I’ve not really had a lot of time to play games recently, and many games have had the 1-play and done treatment which means I don’t like writing a long review on them. On the other hand, it’s been ages so I figure it’s mini-review time!
Bohnanza‘s a classic card game that is quite good. It’s a negotiation / set-collection game that has an interesting level of depth to it even though the rules are pretty simple. It’s a good filler-like game like 7 Wonders with a different series of mechanics. Unlike 7 Wonders, instead of dealing with the individuals on either side of you, you are negotiating / talking with the entire group. This makes it both a better group game and worst (increased play-time due to negotiations).
Tammany Hall starts off simple, with players kind of doing their own thing in each of their areas. As the game progresses though, conflict increases as players vie for control in each electorate and along with the conflict comes increased complexity of strategy. In fact, towards the end Tammany Hall feels like it rivals Louis XIV in terms of brain-burn – there’s just so much to analyse and review that your head starts hurting. Not a game to play with those prone to analysis paralysis and/or individuals looking for a medium-to-light strategy game.
I haven’t played a lot of these ‘City Building’ themed games so Suburbia was a pleasant surprise. It’s mostly a tile-laying game like Carcassonne, but tiles may have special abilities that effect or is effected by other player tiles so your tile choice is important. In addition, managing both your income and reputation levels is very important, with a resource engine being needed to be built to do well. Unfortunately, this is a game that benefits experienced players significantly (like Race for the Galaxy) due to their familarity with the tiles. Also, I’d be worried about choosing certain strategies which are dependent on specific tile(s) coming out – if you miss out on those tiles (or have them specifically discarded), you could lose out to another player who manages to get the tiles they require. S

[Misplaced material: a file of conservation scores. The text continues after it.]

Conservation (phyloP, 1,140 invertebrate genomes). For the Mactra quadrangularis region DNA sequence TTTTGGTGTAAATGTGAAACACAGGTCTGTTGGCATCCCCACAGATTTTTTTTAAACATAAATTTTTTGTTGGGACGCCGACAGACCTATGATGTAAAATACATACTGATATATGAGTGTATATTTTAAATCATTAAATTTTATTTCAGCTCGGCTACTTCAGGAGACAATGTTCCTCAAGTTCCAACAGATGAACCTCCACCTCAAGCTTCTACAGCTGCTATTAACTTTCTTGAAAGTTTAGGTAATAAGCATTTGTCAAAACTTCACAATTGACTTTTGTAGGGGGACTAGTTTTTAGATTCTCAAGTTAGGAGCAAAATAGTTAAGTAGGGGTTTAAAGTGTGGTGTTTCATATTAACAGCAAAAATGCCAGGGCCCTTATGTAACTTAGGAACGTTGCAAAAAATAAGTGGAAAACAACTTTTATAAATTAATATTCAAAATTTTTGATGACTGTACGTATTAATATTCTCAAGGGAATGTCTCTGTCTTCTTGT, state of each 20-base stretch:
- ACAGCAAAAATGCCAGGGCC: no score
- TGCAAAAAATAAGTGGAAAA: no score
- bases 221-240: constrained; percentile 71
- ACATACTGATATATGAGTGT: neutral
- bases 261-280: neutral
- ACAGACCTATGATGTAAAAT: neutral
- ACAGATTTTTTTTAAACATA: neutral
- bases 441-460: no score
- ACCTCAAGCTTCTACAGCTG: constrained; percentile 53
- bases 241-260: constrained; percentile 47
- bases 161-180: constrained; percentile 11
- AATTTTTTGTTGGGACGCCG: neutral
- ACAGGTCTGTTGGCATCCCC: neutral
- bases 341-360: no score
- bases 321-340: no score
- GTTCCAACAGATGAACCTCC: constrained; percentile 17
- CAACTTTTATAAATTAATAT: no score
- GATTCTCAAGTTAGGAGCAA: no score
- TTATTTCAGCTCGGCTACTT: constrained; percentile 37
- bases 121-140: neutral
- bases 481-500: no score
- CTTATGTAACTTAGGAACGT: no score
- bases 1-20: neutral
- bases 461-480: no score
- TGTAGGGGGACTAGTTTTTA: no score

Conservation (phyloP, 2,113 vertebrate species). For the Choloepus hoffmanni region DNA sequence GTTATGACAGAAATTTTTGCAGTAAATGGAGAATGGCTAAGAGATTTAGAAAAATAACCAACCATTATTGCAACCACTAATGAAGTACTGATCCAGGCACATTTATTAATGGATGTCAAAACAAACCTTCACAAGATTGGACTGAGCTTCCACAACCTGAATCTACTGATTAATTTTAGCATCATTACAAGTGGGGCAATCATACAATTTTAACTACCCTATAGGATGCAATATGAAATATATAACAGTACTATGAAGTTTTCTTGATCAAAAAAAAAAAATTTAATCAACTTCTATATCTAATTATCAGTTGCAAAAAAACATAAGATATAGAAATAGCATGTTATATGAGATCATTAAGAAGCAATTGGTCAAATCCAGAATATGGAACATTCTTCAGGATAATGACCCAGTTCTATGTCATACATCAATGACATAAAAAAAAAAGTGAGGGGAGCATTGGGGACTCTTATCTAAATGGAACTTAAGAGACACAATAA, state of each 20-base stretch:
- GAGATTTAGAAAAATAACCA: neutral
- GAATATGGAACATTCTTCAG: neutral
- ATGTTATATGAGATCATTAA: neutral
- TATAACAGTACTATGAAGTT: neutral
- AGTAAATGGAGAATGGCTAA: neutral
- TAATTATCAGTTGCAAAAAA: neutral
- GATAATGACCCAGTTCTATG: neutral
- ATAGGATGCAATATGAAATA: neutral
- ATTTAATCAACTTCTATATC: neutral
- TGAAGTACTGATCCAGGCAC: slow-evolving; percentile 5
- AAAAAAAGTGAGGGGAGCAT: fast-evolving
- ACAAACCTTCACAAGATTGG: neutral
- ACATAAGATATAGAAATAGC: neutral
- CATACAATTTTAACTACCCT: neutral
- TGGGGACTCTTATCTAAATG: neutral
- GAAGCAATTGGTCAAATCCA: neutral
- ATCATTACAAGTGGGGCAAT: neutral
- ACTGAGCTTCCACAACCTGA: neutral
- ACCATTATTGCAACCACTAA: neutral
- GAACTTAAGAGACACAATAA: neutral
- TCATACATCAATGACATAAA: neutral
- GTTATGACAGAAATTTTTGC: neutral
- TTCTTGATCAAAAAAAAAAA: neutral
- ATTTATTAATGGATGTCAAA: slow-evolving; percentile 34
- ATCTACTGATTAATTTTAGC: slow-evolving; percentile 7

I explained this game as a streamlined Sid Meier’s Civilization the Board Game to a friend recently and compared it to how Eclipse streamlines Twilight Imperium. Each are great games in their own ways, with Clash of Cultures playing faster than Civilization, and having a different ‘feel’ than Civilization but missing some of the multiple routes to victory and flexibility Civilization offers. Overall, a very, very good game and one I’ll definitely add to my own collection for sure.
I’ve now played most of the major co-operatives and Flash Point is my no.2 so far after Ghost Stories. Where Ghost Stories does well at both ratcheting up the tension and sudden bursts of ‘oh god’, Flash Point mostly works on the ‘It’s OK, it’s OK, Oh God!’ method of board hate. The explosions caused by the fire are a bit too random I find to create a good sense of dread, yet you do worry especially when there’s a lot of fire and a low number of damage markers left. I do like the fact that you can play up to 6 players though, something that Ghost Stories just can’t do. It’s probably a game to be added to my collection for lighter game groups that I visit. It also seems to give the entire ‘alpha gamer’ issue a miss by keeping the entire gameplay / choices obvious enough that there really isn’t a huge amount to discuss / fight over – and when there is, the choices can often be equally as good (do I go here to fight these big fires with everyone else or do I stay here to keep control of the minor fire here in case it flares up?)